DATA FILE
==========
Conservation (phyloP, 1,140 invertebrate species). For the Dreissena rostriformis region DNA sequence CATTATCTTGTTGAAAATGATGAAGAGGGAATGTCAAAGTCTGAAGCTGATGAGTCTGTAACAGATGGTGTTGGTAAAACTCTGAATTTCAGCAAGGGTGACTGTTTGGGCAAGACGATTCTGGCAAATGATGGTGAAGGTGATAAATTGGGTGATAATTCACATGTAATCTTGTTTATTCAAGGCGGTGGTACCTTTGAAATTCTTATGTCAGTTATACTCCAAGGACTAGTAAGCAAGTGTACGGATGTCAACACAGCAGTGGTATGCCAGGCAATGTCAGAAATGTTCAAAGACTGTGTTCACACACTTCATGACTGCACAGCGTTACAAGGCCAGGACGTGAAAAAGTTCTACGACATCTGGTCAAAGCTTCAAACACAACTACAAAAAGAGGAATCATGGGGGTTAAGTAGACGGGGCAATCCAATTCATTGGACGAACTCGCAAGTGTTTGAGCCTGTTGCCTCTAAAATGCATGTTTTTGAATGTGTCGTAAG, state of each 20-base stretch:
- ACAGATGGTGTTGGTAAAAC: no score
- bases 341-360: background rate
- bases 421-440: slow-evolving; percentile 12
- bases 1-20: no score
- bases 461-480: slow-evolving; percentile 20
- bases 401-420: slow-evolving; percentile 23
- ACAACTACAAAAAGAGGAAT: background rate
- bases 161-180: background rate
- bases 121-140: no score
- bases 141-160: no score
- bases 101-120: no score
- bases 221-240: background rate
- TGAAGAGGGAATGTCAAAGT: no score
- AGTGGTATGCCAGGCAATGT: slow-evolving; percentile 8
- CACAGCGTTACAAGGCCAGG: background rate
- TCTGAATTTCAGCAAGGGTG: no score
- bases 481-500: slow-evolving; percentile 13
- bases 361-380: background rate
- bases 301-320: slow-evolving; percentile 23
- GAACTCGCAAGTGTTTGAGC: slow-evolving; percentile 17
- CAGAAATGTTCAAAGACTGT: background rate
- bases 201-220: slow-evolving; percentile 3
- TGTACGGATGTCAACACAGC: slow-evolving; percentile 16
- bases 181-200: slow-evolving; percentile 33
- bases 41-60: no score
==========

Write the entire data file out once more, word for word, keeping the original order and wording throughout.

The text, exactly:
Conservation (phyloP, 1,140 invertebrate species). For the Dreissena rostriformis region DNA sequence CATTATCTTGTTGAAAATGATGAAGAGGGAATGTCAAAGTCTGAAGCTGATGAGTCTGTAACAGATGGTGTTGGTAAAACTCTGAATTTCAGCAAGGGTGACTGTTTGGGCAAGACGATTCTGGCAAATGATGGTGAAGGTGATAAATTGGGTGATAATTCACATGTAATCTTGTTTATTCAAGGCGGTGGTACCTTTGAAATTCTTATGTCAGTTATACTCCAAGGACTAGTAAGCAAGTGTACGGATGTCAACACAGCAGTGGTATGCCAGGCAATGTCAGAAATGTTCAAAGACTGTGTTCACACACTTCATGACTGCACAGCGTTACAAGGCCAGGACGTGAAAAAGTTCTACGACATCTGGTCAAAGCTTCAAACACAACTACAAAAAGAGGAATCATGGGGGTTAAGTAGACGGGGCAATCCAATTCATTGGACGAACTCGCAAGTGTTTGAGCCTGTTGCCTCTAAAATGCATGTTTTTGAATGTGTCGTAAG, state of each 20-base stretch:
- ACAGATGGTGTTGGTAAAAC: no score
- bases 341-360: background rate
- bases 421-440: slow-evolving; percentile 12
- bases 1-20: no score
- bases 461-480: slow-evolving; percentile 20
- bases 401-420: slow-evolving; percentile 23
- ACAACTACAAAAAGAGGAAT: background rate
- bases 161-180: background rate
- bases 121-140: no score
- bases 141-160: no score
- bases 101-120: no score
- bases 221-240: background rate
- TGAAGAGGGAATGTCAAAGT: no score
- AGTGGTATGCCAGGCAATGT: slow-evolving; percentile 8
- CACAGCGTTACAAGGCCAGG: background rate
- TCTGAATTTCAGCAAGGGTG: no score
- bases 481-500: slow-evolving; percentile 13
- bases 361-380: background rate
- bases 301-320: slow-evolving; percentile 23
- GAACTCGCAAGTGTTTGAGC: slow-evolving; percentile 17
- CAGAAATGTTCAAAGACTGT: background rate
- bases 201-220: slow-evolving; percentile 3
- TGTACGGATGTCAACACAGC: slow-evolving; percentile 16
- bases 181-200: slow-evolving; percentile 33
- bases 41-60: no score